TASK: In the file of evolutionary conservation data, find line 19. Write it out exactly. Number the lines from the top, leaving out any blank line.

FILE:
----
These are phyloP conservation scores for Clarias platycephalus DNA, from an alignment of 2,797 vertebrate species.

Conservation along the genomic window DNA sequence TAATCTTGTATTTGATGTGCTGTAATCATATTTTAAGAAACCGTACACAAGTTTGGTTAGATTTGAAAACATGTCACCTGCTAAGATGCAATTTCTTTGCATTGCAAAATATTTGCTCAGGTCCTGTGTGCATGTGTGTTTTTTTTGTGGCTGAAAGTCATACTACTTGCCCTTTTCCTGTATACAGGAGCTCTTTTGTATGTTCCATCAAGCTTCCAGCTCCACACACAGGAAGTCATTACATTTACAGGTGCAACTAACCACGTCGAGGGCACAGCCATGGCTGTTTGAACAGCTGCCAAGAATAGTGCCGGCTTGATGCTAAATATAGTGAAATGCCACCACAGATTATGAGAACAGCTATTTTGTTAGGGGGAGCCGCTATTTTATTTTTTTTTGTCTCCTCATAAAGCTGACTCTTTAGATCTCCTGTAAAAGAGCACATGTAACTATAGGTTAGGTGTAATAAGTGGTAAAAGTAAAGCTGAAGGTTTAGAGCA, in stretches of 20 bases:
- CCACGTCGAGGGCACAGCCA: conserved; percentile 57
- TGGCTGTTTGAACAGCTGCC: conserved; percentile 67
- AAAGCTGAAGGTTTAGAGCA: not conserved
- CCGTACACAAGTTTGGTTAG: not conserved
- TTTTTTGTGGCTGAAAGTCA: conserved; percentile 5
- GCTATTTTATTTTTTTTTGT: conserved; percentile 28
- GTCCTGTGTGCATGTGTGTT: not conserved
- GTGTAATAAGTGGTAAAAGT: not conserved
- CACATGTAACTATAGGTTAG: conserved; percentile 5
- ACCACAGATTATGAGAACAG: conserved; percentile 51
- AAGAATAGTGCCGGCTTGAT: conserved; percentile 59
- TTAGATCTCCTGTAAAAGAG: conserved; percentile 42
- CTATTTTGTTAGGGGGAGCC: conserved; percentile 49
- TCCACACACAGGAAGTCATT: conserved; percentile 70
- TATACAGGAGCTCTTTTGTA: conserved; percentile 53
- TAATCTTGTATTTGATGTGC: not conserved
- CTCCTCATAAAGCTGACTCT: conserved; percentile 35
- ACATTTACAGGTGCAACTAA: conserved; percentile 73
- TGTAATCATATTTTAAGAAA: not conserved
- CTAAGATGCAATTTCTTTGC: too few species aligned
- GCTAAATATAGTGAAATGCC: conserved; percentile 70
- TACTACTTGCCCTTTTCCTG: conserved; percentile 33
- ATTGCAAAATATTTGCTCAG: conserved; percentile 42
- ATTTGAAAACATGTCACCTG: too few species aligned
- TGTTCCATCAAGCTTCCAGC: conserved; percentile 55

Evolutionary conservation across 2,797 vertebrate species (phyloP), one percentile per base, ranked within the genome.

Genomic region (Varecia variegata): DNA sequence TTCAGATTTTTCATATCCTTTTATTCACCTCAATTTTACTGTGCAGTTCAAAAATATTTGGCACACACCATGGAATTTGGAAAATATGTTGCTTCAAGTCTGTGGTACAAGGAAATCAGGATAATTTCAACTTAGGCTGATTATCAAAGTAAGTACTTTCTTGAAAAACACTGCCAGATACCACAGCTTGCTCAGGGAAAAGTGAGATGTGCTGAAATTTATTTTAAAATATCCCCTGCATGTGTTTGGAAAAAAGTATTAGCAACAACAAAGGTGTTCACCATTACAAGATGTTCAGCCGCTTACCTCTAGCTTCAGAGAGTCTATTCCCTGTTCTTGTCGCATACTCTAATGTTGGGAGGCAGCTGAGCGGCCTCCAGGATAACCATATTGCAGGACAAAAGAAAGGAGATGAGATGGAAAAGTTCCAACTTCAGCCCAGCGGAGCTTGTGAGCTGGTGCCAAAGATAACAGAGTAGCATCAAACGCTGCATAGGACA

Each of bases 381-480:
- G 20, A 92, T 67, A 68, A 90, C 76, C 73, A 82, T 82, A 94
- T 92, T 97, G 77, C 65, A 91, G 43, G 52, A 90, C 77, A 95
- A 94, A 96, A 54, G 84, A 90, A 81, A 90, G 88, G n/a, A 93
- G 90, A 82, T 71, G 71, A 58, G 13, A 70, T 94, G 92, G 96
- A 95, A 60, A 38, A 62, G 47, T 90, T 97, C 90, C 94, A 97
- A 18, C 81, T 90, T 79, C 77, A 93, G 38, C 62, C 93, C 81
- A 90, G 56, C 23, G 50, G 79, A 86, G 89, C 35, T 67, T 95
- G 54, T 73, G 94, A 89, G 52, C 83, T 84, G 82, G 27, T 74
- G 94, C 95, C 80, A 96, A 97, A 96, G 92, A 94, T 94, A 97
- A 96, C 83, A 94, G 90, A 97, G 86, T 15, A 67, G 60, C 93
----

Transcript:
- CTCCTCATAAAGCTGACTCT: conserved; percentile 35